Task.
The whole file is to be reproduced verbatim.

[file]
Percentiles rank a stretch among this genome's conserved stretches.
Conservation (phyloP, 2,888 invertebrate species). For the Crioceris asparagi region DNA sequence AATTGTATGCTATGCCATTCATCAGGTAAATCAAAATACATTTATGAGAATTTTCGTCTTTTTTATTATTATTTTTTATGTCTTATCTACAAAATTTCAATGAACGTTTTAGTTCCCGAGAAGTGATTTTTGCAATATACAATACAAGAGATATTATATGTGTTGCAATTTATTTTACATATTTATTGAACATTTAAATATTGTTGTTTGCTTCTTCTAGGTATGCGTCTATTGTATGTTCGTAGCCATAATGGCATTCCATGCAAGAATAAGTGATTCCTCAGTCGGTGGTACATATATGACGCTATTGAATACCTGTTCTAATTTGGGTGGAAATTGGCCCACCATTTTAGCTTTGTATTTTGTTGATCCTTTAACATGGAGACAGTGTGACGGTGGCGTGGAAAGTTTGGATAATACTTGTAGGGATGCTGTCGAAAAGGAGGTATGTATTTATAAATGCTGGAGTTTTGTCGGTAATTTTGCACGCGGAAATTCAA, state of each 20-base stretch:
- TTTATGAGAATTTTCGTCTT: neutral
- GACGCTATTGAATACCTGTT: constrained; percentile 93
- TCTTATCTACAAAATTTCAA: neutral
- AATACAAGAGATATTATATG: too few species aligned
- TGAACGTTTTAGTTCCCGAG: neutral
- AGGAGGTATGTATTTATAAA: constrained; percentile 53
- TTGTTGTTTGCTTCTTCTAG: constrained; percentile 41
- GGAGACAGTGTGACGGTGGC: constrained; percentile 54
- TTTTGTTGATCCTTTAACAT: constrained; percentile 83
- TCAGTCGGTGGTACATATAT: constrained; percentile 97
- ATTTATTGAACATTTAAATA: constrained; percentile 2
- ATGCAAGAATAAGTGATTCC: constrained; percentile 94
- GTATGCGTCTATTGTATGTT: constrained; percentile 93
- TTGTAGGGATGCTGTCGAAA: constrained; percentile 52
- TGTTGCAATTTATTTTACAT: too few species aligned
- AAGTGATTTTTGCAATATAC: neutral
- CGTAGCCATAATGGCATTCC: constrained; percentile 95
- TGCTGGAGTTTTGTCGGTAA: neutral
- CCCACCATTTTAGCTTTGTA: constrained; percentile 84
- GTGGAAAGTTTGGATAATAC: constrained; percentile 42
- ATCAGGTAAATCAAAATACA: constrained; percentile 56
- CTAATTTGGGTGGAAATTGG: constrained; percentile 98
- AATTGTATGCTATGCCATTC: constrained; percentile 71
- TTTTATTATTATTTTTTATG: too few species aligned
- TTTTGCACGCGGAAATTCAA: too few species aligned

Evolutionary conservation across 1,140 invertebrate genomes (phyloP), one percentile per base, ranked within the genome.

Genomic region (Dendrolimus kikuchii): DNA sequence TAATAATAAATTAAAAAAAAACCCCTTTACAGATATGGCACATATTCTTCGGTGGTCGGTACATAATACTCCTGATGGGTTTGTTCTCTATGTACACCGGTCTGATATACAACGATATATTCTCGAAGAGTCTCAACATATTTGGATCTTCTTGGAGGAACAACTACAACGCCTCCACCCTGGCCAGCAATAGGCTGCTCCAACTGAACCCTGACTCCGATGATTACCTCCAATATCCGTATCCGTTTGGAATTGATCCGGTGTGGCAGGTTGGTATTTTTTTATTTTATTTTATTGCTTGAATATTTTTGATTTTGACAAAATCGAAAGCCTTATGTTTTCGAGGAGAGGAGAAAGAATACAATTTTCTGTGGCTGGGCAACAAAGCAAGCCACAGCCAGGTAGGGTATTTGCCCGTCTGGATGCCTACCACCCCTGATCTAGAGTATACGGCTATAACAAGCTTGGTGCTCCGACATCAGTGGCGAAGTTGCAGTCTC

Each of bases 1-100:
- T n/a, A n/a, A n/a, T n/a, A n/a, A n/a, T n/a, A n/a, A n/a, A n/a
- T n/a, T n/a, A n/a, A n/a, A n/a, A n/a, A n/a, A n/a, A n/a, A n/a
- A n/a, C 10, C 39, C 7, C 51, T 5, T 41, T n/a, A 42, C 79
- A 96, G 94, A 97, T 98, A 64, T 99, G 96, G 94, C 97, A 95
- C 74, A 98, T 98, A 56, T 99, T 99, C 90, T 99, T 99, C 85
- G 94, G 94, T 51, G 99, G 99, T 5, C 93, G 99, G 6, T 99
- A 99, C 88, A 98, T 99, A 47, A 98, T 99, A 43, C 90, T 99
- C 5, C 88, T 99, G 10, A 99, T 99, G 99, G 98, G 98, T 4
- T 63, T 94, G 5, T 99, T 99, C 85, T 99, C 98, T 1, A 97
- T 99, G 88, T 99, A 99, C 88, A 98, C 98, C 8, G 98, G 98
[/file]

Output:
Percentiles rank a stretch among this genome's conserved stretches.
Conservation (phyloP, 2,888 invertebrate species). For the Crioceris asparagi region DNA sequence AATTGTATGCTATGCCATTCATCAGGTAAATCAAAATACATTTATGAGAATTTTCGTCTTTTTTATTATTATTTTTTATGTCTTATCTACAAAATTTCAATGAACGTTTTAGTTCCCGAGAAGTGATTTTTGCAATATACAATACAAGAGATATTATATGTGTTGCAATTTATTTTACATATTTATTGAACATTTAAATATTGTTGTTTGCTTCTTCTAGGTATGCGTCTATTGTATGTTCGTAGCCATAATGGCATTCCATGCAAGAATAAGTGATTCCTCAGTCGGTGGTACATATATGACGCTATTGAATACCTGTTCTAATTTGGGTGGAAATTGGCCCACCATTTTAGCTTTGTATTTTGTTGATCCTTTAACATGGAGACAGTGTGACGGTGGCGTGGAAAGTTTGGATAATACTTGTAGGGATGCTGTCGAAAAGGAGGTATGTATTTATAAATGCTGGAGTTTTGTCGGTAATTTTGCACGCGGAAATTCAA, state of each 20-base stretch:
- TTTATGAGAATTTTCGTCTT: neutral
- GACGCTATTGAATACCTGTT: constrained; percentile 93
- TCTTATCTACAAAATTTCAA: neutral
- AATACAAGAGATATTATATG: too few species aligned
- TGAACGTTTTAGTTCCCGAG: neutral
- AGGAGGTATGTATTTATAAA: constrained; percentile 53
- TTGTTGTTTGCTTCTTCTAG: constrained; percentile 41
- GGAGACAGTGTGACGGTGGC: constrained; percentile 54
- TTTTGTTGATCCTTTAACAT: constrained; percentile 83
- TCAGTCGGTGGTACATATAT: constrained; percentile 97
- ATTTATTGAACATTTAAATA: constrained; percentile 2
- ATGCAAGAATAAGTGATTCC: constrained; percentile 94
- GTATGCGTCTATTGTATGTT: constrained; percentile 93
- TTGTAGGGATGCTGTCGAAA: constrained; percentile 52
- TGTTGCAATTTATTTTACAT: too few species aligned
- AAGTGATTTTTGCAATATAC: neutral
- CGTAGCCATAATGGCATTCC: constrained; percentile 95
- TGCTGGAGTTTTGTCGGTAA: neutral
- CCCACCATTTTAGCTTTGTA: constrained; percentile 84
- GTGGAAAGTTTGGATAATAC: constrained; percentile 42
- ATCAGGTAAATCAAAATACA: constrained; percentile 56
- CTAATTTGGGTGGAAATTGG: constrained; percentile 98
- AATTGTATGCTATGCCATTC: constrained; percentile 71
- TTTTATTATTATTTTTTATG: too few species aligned
- TTTTGCACGCGGAAATTCAA: too few species aligned

Evolutionary conservation across 1,140 invertebrate genomes (phyloP), one percentile per base, ranked within the genome.

Genomic region (Dendrolimus kikuchii): DNA sequence TAATAATAAATTAAAAAAAAACCCCTTTACAGATATGGCACATATTCTTCGGTGGTCGGTACATAATACTCCTGATGGGTTTGTTCTCTATGTACACCGGTCTGATATACAACGATATATTCTCGAAGAGTCTCAACATATTTGGATCTTCTTGGAGGAACAACTACAACGCCTCCACCCTGGCCAGCAATAGGCTGCTCCAACTGAACCCTGACTCCGATGATTACCTCCAATATCCGTATCCGTTTGGAATTGATCCGGTGTGGCAGGTTGGTATTTTTTTATTTTATTTTATTGCTTGAATATTTTTGATTTTGACAAAATCGAAAGCCTTATGTTTTCGAGGAGAGGAGAAAGAATACAATTTTCTGTGGCTGGGCAACAAAGCAAGCCACAGCCAGGTAGGGTATTTGCCCGTCTGGATGCCTACCACCCCTGATCTAGAGTATACGGCTATAACAAGCTTGGTGCTCCGACATCAGTGGCGAAGTTGCAGTCTC

Each of bases 1-100:
- T n/a, A n/a, A n/a, T n/a, A n/a, A n/a, T n/a, A n/a, A n/a, A n/a
- T n/a, T n/a, A n/a, A n/a, A n/a, A n/a, A n/a, A n/a, A n/a, A n/a
- A n/a, C 10, C 39, C 7, C 51, T 5, T 41, T n/a, A 42, C 79
- A 96, G 94, A 97, T 98, A 64, T 99, G 96, G 94, C 97, A 95
- C 74, A 98, T 98, A 56, T 99, T 99, C 90, T 99, T 99, C 85
- G 94, G 94, T 51, G 99, G 99, T 5, C 93, G 99, G 6, T 99
- A 99, C 88, A 98, T 99, A 47, A 98, T 99, A 43, C 90, T 99
- C 5, C 88, T 99, G 10, A 99, T 99, G 99, G 98, G 98, T 4
- T 63, T 94, G 5, T 99, T 99, C 85, T 99, C 98, T 1, A 97
- T 99, G 88, T 99, A 99, C 88, A 98, C 98, C 8, G 98, G 98